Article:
Apple’s depreciation of mobile tracking tool UDID shows no signs of deterring advertisers’ willingness to use the channel as one alternative, Mobile Future Group’s Ad-X, nears 100m downloads.
A year ago Apple revealed it was to begin restricting app developers’ access to device information, as part of its iOS5 update, by phasing out third-party access to unique device identifier (UDID) which can be used much like a cookie to document app and content use (nma.co.uk 22 Aug 2011).
Given that Apple’s iOS ecosystem accounts for such a large proportion of mobile internet usage, this had sparked concerns among advertisers, especially ad networks whose inventory comes from such apps, over brands’ willingness to invest in the channel.
This pressure was brought to bear chiefly by Apple’s concerns over regulatory scrutiny from both sides of the Atlantic with industry sources estimating that apps with no UDID access could see up to a 30% drop in revenues, because of their inability to monitor how well an ad converts into an action (nma.co.uk 16 May 2012).
The tool lets brands track the budget they spend to promote their suite of apps, from click-to-download through to in-app sale, in real time using a technique known as “AppSwitch”, according to MFG’s CMO David Fieldhouse.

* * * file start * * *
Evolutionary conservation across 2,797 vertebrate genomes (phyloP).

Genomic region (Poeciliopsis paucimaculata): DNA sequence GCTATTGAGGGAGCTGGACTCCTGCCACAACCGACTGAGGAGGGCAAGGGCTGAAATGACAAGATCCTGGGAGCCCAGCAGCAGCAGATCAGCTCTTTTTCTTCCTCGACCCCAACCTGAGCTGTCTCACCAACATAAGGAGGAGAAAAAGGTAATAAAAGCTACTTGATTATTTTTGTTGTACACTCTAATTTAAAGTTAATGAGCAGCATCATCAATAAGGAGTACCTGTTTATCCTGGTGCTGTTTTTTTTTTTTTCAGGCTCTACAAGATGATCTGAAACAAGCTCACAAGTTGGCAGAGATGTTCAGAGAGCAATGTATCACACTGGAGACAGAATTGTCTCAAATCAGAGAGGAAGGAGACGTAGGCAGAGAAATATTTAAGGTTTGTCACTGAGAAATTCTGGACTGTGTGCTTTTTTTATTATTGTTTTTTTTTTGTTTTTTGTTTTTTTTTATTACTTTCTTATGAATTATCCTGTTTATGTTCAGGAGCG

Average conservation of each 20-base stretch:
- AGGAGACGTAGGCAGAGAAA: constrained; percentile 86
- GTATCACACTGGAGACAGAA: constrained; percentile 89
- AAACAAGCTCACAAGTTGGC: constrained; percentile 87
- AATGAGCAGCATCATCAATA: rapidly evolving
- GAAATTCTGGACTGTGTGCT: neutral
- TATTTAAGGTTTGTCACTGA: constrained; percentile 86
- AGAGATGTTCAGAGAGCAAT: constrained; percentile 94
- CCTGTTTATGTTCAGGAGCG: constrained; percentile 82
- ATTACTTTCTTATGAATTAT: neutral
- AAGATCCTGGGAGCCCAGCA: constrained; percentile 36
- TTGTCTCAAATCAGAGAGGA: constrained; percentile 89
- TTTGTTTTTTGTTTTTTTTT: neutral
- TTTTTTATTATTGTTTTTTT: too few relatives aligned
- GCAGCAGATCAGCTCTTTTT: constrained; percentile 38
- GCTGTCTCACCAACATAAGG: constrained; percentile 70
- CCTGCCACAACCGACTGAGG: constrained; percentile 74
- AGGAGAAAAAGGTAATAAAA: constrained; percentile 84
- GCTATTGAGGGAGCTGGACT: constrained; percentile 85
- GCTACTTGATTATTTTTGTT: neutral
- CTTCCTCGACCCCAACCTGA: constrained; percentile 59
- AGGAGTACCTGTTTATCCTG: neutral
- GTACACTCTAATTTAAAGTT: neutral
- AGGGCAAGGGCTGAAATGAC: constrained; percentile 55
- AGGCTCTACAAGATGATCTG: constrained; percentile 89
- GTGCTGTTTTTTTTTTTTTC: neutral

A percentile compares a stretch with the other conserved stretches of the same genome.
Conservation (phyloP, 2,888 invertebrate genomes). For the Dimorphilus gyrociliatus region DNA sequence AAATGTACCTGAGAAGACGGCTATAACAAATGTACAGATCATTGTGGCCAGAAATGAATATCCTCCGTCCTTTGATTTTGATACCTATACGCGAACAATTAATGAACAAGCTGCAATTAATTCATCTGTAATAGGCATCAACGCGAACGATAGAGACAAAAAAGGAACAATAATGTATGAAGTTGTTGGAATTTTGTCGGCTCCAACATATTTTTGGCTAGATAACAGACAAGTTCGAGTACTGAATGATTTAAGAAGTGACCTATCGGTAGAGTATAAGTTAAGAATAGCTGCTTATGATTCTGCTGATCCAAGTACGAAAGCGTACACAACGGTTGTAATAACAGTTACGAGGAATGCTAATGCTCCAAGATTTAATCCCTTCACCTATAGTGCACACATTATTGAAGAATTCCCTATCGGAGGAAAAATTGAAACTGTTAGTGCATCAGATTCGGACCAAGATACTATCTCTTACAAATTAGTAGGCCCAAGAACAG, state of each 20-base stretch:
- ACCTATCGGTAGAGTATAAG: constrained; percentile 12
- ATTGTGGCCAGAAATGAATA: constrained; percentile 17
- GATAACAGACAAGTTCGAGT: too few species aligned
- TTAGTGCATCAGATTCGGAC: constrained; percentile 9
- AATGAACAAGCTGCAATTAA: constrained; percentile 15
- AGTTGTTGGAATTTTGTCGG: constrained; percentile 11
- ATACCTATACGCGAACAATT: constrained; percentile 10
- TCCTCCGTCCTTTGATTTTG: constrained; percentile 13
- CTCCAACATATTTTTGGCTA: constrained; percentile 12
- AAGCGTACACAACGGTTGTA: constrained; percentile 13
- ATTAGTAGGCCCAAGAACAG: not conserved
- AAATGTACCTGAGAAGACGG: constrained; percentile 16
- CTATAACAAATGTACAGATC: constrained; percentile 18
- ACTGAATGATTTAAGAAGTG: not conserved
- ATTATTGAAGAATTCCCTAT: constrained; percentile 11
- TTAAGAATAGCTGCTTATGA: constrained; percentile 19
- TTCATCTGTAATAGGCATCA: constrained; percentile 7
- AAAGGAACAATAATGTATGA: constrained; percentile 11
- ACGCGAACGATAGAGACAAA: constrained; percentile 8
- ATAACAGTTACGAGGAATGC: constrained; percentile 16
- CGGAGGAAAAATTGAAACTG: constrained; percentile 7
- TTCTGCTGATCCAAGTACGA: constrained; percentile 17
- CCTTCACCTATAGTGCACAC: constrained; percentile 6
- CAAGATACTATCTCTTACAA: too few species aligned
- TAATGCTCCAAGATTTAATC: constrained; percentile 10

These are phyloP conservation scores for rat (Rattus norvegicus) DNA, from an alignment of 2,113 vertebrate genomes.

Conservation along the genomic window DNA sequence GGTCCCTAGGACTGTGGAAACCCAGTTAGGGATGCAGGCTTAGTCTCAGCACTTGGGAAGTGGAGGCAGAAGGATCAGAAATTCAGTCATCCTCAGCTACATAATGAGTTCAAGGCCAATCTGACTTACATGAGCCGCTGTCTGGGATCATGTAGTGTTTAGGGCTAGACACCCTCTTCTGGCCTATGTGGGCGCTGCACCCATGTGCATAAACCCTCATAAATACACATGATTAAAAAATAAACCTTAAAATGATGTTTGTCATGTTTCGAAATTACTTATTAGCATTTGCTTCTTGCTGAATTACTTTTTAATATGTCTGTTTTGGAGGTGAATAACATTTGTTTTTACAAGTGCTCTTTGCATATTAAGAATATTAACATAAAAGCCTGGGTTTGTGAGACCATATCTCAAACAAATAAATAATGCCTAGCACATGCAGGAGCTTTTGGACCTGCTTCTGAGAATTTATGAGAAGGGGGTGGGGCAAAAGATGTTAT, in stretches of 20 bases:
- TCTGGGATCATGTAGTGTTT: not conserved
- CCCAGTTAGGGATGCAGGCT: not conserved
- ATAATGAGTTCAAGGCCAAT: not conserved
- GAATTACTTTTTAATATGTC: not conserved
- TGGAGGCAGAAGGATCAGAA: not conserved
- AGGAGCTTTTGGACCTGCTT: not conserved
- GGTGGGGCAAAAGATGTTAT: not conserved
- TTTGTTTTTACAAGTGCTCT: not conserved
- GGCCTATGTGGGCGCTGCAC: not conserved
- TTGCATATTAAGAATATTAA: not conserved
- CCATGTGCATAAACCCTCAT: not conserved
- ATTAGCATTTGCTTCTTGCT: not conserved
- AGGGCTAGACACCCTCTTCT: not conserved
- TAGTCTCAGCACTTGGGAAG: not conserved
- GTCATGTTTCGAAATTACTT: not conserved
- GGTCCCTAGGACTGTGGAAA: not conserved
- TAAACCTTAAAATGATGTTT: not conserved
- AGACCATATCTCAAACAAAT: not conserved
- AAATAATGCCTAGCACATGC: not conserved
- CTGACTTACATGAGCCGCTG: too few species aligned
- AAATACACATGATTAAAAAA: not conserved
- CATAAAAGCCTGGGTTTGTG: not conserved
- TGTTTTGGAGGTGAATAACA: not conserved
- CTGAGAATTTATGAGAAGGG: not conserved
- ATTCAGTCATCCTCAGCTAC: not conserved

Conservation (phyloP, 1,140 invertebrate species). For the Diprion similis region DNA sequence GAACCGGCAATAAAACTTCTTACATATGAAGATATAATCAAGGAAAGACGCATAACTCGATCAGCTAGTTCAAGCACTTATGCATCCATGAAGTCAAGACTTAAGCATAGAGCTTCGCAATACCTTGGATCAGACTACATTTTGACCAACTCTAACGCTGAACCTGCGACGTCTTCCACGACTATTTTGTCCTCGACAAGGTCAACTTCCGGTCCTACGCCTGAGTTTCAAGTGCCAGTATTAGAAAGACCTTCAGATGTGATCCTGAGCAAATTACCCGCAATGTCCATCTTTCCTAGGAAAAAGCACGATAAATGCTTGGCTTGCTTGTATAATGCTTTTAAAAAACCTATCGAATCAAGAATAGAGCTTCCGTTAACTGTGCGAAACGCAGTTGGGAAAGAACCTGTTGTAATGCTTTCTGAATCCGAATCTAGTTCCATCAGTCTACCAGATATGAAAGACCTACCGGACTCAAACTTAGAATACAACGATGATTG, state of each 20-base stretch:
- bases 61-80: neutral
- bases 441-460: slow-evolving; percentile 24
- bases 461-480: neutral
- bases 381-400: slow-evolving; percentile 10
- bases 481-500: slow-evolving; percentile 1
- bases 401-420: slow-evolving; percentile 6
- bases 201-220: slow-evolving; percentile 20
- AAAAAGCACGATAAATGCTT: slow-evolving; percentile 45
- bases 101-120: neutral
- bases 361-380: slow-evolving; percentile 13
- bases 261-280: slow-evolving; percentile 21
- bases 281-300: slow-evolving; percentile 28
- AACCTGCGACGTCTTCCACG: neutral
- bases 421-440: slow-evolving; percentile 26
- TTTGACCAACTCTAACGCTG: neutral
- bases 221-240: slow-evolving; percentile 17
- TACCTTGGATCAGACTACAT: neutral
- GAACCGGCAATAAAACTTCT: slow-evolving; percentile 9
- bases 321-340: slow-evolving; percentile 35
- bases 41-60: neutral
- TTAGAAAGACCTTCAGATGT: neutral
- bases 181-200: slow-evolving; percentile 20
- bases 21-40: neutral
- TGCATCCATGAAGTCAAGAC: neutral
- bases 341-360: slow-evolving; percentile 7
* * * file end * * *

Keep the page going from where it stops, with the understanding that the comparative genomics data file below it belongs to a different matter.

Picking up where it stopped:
This technique involves briefly opening the device’s browser when an app is installed on a phone to ensure it contains the monitoring code which allows for real-time download reports, and then reactivates the app session.
Brands including Domino’s Pizza, ESPN, Priceline and official Olympics sponsors Samsung and McDonalds have all used this method with mobile ad networks AdMob, owned by Google, Adfonic, Millennial Media and Mojiva also approving the technology.
Fieldhouse said there are over 263 advertisers using Ad-X and that it is now “used as the de-facto verification tool by global media agencies and advertisers” to help resolve discrepancies in app tracking reports (nma.co.uk 8 Feb 2012).
Scott Lake, mobile product manager for travel booking service Priceline, explained that he was able to more efficiently manage his ad budget by using Ad-X as he was able to monitor which channels drove app downloads as well as in-app sales from one source.
Meanwhile, James Hilton, CEO M&C Saatchi Mobile, an agency which has worked with brands including Hyundai and Reebok, also noted that he used Ad-X as it was able to monitor usage across a wide array of ad networks.
Offering a brief glimpse of the spilt in the current mobile app market, MFG’s Fieldhouse also revealed that 60% of Ad-X clients were monitoring iOS app activity, 45% iPhone and 15% iPad. Meanwhile, 35% of the apps being tracked with the platform were Android devices while the remainder were Blackberry (3%) and Windows Phone devices (2%).
The importance of monitoring app usage, both downloads and in-app activity, was highlighted by analytics company Flurry which revealed that retention rates for Android and iOS apps drop by 76% after three months. Drop-off rates increase dramatically after this, reaching 96% after 12 months, according to the data (nma.co.uk 17 May 2012).